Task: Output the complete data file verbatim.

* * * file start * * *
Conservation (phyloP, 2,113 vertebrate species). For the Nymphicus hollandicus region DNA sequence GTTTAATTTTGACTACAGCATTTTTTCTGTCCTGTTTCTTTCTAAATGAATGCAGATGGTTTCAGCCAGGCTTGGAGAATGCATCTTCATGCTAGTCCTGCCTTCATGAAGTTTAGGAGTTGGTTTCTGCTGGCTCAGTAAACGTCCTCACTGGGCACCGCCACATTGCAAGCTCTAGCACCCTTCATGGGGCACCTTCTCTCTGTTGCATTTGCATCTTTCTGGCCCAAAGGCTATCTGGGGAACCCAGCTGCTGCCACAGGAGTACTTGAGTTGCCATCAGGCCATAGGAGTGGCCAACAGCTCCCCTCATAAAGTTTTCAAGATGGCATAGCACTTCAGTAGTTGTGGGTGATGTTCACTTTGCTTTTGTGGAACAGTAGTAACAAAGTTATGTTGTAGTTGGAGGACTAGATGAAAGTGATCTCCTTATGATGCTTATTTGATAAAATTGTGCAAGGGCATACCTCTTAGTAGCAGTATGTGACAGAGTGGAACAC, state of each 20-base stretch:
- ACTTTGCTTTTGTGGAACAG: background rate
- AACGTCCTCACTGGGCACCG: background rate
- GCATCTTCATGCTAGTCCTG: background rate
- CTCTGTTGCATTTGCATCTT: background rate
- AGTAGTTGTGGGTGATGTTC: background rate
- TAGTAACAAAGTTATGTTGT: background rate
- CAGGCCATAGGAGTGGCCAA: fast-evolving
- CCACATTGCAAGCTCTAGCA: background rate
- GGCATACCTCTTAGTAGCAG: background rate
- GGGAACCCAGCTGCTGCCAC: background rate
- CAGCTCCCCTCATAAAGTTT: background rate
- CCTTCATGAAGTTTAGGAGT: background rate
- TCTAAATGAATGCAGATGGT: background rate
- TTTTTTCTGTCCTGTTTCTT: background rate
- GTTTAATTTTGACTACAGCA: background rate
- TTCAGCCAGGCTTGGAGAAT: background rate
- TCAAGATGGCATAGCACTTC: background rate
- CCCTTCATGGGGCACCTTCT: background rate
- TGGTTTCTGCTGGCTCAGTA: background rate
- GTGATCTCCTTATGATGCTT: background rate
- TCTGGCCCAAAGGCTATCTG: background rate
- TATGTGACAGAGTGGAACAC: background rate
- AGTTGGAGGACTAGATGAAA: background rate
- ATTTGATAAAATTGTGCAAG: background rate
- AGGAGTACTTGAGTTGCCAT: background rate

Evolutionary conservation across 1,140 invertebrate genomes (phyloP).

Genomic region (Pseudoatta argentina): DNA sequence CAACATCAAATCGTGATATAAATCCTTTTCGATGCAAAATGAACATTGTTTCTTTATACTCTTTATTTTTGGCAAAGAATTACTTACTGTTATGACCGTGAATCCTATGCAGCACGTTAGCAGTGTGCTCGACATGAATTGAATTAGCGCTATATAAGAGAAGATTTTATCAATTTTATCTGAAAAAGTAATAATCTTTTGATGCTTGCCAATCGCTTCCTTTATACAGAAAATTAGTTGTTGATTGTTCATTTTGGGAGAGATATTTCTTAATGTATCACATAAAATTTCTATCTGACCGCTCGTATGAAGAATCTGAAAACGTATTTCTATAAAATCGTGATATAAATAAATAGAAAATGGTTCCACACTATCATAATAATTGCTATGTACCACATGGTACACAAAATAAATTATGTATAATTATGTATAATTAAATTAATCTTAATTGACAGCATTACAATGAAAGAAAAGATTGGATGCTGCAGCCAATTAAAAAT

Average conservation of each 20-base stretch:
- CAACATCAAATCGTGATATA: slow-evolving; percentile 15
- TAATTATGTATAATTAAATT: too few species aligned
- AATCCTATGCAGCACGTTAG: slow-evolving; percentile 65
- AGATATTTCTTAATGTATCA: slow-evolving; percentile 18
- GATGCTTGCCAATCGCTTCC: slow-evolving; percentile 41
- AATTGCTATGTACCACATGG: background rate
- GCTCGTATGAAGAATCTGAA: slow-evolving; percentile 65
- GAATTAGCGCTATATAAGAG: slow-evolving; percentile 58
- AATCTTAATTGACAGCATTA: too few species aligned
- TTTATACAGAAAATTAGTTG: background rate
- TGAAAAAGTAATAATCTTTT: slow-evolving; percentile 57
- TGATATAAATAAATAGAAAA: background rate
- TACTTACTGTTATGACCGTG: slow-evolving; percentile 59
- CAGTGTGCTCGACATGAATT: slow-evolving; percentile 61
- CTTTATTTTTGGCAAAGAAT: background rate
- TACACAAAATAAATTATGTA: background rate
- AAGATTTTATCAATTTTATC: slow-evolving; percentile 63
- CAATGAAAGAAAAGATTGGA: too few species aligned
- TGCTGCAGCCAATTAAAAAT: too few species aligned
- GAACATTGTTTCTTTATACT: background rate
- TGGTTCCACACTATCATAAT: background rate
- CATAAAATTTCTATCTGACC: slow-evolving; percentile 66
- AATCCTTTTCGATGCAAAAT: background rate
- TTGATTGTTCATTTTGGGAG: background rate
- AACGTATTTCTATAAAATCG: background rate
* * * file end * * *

Conservation (phyloP, 2,113 vertebrate species). For the Nymphicus hollandicus region DNA sequence GTTTAATTTTGACTACAGCATTTTTTCTGTCCTGTTTCTTTCTAAATGAATGCAGATGGTTTCAGCCAGGCTTGGAGAATGCATCTTCATGCTAGTCCTGCCTTCATGAAGTTTAGGAGTTGGTTTCTGCTGGCTCAGTAAACGTCCTCACTGGGCACCGCCACATTGCAAGCTCTAGCACCCTTCATGGGGCACCTTCTCTCTGTTGCATTTGCATCTTTCTGGCCCAAAGGCTATCTGGGGAACCCAGCTGCTGCCACAGGAGTACTTGAGTTGCCATCAGGCCATAGGAGTGGCCAACAGCTCCCCTCATAAAGTTTTCAAGATGGCATAGCACTTCAGTAGTTGTGGGTGATGTTCACTTTGCTTTTGTGGAACAGTAGTAACAAAGTTATGTTGTAGTTGGAGGACTAGATGAAAGTGATCTCCTTATGATGCTTATTTGATAAAATTGTGCAAGGGCATACCTCTTAGTAGCAGTATGTGACAGAGTGGAACAC, state of each 20-base stretch:
- ACTTTGCTTTTGTGGAACAG: background rate
- AACGTCCTCACTGGGCACCG: background rate
- GCATCTTCATGCTAGTCCTG: background rate
- CTCTGTTGCATTTGCATCTT: background rate
- AGTAGTTGTGGGTGATGTTC: background rate
- TAGTAACAAAGTTATGTTGT: background rate
- CAGGCCATAGGAGTGGCCAA: fast-evolving
- CCACATTGCAAGCTCTAGCA: background rate
- GGCATACCTCTTAGTAGCAG: background rate
- GGGAACCCAGCTGCTGCCAC: background rate
- CAGCTCCCCTCATAAAGTTT: background rate
- CCTTCATGAAGTTTAGGAGT: background rate
- TCTAAATGAATGCAGATGGT: background rate
- TTTTTTCTGTCCTGTTTCTT: background rate
- GTTTAATTTTGACTACAGCA: background rate
- TTCAGCCAGGCTTGGAGAAT: background rate
- TCAAGATGGCATAGCACTTC: background rate
- CCCTTCATGGGGCACCTTCT: background rate
- TGGTTTCTGCTGGCTCAGTA: background rate
- GTGATCTCCTTATGATGCTT: background rate
- TCTGGCCCAAAGGCTATCTG: background rate
- TATGTGACAGAGTGGAACAC: background rate
- AGTTGGAGGACTAGATGAAA: background rate
- ATTTGATAAAATTGTGCAAG: background rate
- AGGAGTACTTGAGTTGCCAT: background rate

Evolutionary conservation across 1,140 invertebrate genomes (phyloP).

Genomic region (Pseudoatta argentina): DNA sequence CAACATCAAATCGTGATATAAATCCTTTTCGATGCAAAATGAACATTGTTTCTTTATACTCTTTATTTTTGGCAAAGAATTACTTACTGTTATGACCGTGAATCCTATGCAGCACGTTAGCAGTGTGCTCGACATGAATTGAATTAGCGCTATATAAGAGAAGATTTTATCAATTTTATCTGAAAAAGTAATAATCTTTTGATGCTTGCCAATCGCTTCCTTTATACAGAAAATTAGTTGTTGATTGTTCATTTTGGGAGAGATATTTCTTAATGTATCACATAAAATTTCTATCTGACCGCTCGTATGAAGAATCTGAAAACGTATTTCTATAAAATCGTGATATAAATAAATAGAAAATGGTTCCACACTATCATAATAATTGCTATGTACCACATGGTACACAAAATAAATTATGTATAATTATGTATAATTAAATTAATCTTAATTGACAGCATTACAATGAAAGAAAAGATTGGATGCTGCAGCCAATTAAAAAT

Average conservation of each 20-base stretch:
- CAACATCAAATCGTGATATA: slow-evolving; percentile 15
- TAATTATGTATAATTAAATT: too few species aligned
- AATCCTATGCAGCACGTTAG: slow-evolving; percentile 65
- AGATATTTCTTAATGTATCA: slow-evolving; percentile 18
- GATGCTTGCCAATCGCTTCC: slow-evolving; percentile 41
- AATTGCTATGTACCACATGG: background rate
- GCTCGTATGAAGAATCTGAA: slow-evolving; percentile 65
- GAATTAGCGCTATATAAGAG: slow-evolving; percentile 58
- AATCTTAATTGACAGCATTA: too few species aligned
- TTTATACAGAAAATTAGTTG: background rate
- TGAAAAAGTAATAATCTTTT: slow-evolving; percentile 57
- TGATATAAATAAATAGAAAA: background rate
- TACTTACTGTTATGACCGTG: slow-evolving; percentile 59
- CAGTGTGCTCGACATGAATT: slow-evolving; percentile 61
- CTTTATTTTTGGCAAAGAAT: background rate
- TACACAAAATAAATTATGTA: background rate
- AAGATTTTATCAATTTTATC: slow-evolving; percentile 63
- CAATGAAAGAAAAGATTGGA: too few species aligned
- TGCTGCAGCCAATTAAAAAT: too few species aligned
- GAACATTGTTTCTTTATACT: background rate
- TGGTTCCACACTATCATAAT: background rate
- CATAAAATTTCTATCTGACC: slow-evolving; percentile 66
- AATCCTTTTCGATGCAAAAT: background rate
- TTGATTGTTCATTTTGGGAG: background rate
- AACGTATTTCTATAAAATCG: background rate